25-50-100 years ago | AspenTimes.com
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25-50-100 years ago

Ski racer Toni Spiss on Thunderbowl at Aspen Highlands. He was to race in the Roch Cup events on Aspen Mountain in 1960.
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“An Aspen boy coming right to the front” read the headline in The Aspen Democrat-Times a century ago. The newspaper reported:Yesterday the Colorado Midland had on board Frank Shields, a former well known and popular Aspen boy, but now a prominent businessman of Olathe, Colorado.Some few years ago, Frank was a clerk in the Tomkins Hardware company and by his attention to business, perfected himself in the hardware branch of the commercial life.About three years ago, he was offered charge of a hardware store at Olathe, which store was owned by Aspen men, and he accepted the opportunity and left for that town with his estimable wife. By diligent effort and hustling, he has gradually builded up the store at Olathe until today Mr. Shields is at the head of the largest hardware concern in that section of the state. Recently, a banking company was organized at Olathe and our former townsman is one of the directors of the financial institution.Mr. Shields expects to remain in Aspen several days renewing old acquaintances and visiting friends.

Upcoming FIS races – what would today be considered World Cup ski racing – made headlines in The Aspen Times a half-century ago. The newspaper reported:The biggest international field since the 1950 FIS will race on Aspen slopes this weekend in the annual Roch Cup giant slalom and slalom.Skiers from 13 nations will contest the two events, the last major international Alpine ski meet before the 1960 Winter Olympic Games begin in Squaw Valley, Calif. on Feb. 18.Although [most] European racers are flying directly to the Games and will not compete in the Roch Cup, former FIS silver medal winner, Austrian Toni Spiss, one of the world’s top slalom stars, has entered.Pushing Spiss in the slalom will be Japan’s Chick Igaya, winner of a silver medal in the 1956 Games in Cortina, Italy. Igaya is now making a racing comeback at the request of his countrymen after retiring last year.Fewer in number, the women will also have tight competition with Arlberg-Kandahar winning Anne Heggtveit from Canada out to show the U.S. girl Olympians that they don’t have a corner on the gold medal market.The Aspen High School football program was poised to make the leap from an eight-man squad to a full-sized squad of 11 players in 1960. The Aspen Times reported:Aspen High School athletes may play the same style of football next year as the professional and college teams seen on TV if a proposal being considered by nearby schools comes to fruition.Eleven-man squads are now being considered by several schools in the Lower Colorado River Valley League, of which Aspen is a member.Reported interested in the scheme are Plateau Valley, Eagle Valley and Battle Mountain. Other schools are also considering the plan.Advantages of the 11-man football idea, as presented to the board of education Wednesday, Feb. 3, are that three more players would be able to participate at a small additional cost and that there would be more local interest because of the Saturday and Sunday afternoon TV contests.A folk troupe that formed at the original Limelite in Aspen was back at their old stomping grounds 50 years ago. The Aspen Times reported:Now back at the Limelite after TV and club engagements in California are the Limeliters featuring Lou Gottlieb, Glenn Yarbrough and Alex Hassilev.The management of the Aspen bistro announced that the trio began their winter appearance on Monday, February 1. Earlier this winter, they performed at the hungry i club in San Francisco on the same bill with comedy pianist Tom Lehrer.In the interim, they journeyed to New York City to make a series of television films.Their latest TV appearance was on the Dinah Shore “Chevy Show” which was seen in most parts of the country Saturday, Jan. 23.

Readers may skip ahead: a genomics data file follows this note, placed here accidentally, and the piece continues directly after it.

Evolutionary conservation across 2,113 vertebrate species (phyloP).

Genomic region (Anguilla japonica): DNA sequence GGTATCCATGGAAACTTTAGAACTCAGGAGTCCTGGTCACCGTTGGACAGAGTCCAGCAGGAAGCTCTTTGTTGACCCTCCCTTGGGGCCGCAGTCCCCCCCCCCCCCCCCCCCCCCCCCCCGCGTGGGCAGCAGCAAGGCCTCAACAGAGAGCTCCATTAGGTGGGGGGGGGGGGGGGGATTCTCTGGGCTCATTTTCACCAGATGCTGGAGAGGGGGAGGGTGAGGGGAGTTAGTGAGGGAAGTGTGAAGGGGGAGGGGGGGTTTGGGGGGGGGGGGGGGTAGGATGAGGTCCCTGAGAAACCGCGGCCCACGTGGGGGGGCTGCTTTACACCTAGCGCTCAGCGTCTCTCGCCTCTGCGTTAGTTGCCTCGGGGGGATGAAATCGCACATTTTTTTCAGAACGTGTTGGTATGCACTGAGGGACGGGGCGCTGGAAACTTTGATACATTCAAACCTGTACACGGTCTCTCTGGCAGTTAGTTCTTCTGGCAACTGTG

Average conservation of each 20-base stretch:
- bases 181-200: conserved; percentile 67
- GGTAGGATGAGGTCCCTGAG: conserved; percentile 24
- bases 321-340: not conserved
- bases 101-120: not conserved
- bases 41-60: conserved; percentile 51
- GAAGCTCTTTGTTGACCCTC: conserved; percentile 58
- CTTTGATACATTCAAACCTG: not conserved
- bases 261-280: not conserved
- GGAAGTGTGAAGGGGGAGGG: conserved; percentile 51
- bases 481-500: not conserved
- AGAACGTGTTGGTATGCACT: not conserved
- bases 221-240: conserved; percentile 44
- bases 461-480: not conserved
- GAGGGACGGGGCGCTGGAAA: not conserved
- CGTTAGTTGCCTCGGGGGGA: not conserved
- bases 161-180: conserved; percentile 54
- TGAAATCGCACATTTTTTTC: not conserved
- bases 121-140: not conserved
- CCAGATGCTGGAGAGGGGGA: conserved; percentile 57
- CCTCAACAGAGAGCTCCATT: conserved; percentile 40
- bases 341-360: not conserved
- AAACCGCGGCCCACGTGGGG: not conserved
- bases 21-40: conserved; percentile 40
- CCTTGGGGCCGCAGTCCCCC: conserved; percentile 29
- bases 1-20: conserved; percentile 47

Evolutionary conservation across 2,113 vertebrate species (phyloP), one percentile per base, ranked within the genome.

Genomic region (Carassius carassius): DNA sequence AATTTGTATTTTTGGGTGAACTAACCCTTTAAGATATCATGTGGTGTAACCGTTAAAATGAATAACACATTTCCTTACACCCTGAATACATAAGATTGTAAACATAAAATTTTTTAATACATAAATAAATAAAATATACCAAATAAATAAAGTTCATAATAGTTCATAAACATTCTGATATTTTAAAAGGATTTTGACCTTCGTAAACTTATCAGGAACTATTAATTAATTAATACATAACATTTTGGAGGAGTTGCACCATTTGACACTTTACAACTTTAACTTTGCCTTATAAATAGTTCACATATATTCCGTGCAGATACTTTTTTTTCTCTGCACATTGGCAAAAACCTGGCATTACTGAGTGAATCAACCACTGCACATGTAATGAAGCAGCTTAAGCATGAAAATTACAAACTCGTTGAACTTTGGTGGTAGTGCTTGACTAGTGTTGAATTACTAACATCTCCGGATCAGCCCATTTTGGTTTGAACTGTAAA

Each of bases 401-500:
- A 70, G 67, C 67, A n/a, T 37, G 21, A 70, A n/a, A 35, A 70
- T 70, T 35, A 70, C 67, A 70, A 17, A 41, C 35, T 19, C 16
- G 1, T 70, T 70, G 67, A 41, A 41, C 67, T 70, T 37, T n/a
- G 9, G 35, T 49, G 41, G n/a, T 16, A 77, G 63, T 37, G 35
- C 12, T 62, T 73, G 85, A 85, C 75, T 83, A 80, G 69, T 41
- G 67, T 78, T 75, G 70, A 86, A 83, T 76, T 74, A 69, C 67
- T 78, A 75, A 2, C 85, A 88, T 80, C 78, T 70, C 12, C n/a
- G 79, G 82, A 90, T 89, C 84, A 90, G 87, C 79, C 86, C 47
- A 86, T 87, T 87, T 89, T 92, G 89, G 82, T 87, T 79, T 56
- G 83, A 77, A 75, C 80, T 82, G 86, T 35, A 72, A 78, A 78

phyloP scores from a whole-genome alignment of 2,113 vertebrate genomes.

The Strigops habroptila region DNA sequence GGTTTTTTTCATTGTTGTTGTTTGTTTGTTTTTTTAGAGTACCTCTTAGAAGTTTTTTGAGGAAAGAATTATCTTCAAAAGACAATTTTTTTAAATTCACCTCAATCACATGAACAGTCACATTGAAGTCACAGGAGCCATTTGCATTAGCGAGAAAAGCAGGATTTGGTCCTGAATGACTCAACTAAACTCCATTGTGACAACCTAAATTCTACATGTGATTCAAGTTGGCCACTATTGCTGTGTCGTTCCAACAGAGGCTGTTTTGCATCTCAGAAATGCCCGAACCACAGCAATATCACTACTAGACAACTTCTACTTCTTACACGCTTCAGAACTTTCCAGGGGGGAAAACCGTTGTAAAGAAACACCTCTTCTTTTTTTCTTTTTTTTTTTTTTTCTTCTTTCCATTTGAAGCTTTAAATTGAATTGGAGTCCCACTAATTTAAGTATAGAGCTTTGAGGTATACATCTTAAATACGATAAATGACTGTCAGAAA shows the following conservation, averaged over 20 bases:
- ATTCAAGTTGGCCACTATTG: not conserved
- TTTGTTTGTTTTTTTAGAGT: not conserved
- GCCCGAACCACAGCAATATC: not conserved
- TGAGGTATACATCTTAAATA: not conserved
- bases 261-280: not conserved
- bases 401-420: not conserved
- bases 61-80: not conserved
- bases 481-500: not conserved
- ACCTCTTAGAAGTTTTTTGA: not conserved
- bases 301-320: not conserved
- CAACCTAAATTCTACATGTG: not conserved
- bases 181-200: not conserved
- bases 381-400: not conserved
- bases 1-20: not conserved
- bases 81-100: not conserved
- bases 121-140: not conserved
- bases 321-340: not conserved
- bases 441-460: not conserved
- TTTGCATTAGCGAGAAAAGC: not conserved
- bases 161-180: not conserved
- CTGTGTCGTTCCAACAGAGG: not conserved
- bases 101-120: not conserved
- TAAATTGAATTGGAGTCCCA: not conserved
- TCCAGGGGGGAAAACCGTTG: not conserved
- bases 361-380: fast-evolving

Plans to expand onto Burnt Mountain at Snowmass were frequently in the news 25 years ago. The ski area expansion ultimately won approval, though it has never been developed, but the review process hit a bump in early 1985. The Aspen Times reported:A proposal to develop seven new ski lifts with a capacity of 6,600 skiers on Burnt Mountain received a recommendation of denial from the Pitkin County Planning and Zoning Commission at its regular meeting Tuesday.The decision was not a unanimous one. But by a vote of 3-2, P&Z members responded to a Forest Service Environmental Assessment report by saying the proposed development, in a preferred ski company alternative, would create too many negative impacts on Pitkin County.Though planning commission members agreed they are not opposed to all future ski expansion in the valley, the vote indicated a general attitude of caution.Cold weather was the hot topic 24 years ago. The Aspen Times reported:The air is bright and blue and icy.The cars, the trees, the telephone lines, the windows … everything is covered with frost.Aspenites are plagued with frozen water pipes.And the skiers are spending more time warming up in the mountain restaurants than zooming down the slopes.With a reading of 27 degrees below zero on Friday, Feb. 1, Aspen’s winter of 1985 is approaching the record low of 37 degrees below zero in January 1956.And with a measurement of 116 inches of snow so far this winter, it’s looking like another record snowfall year.- compiled by Janet Urquhart


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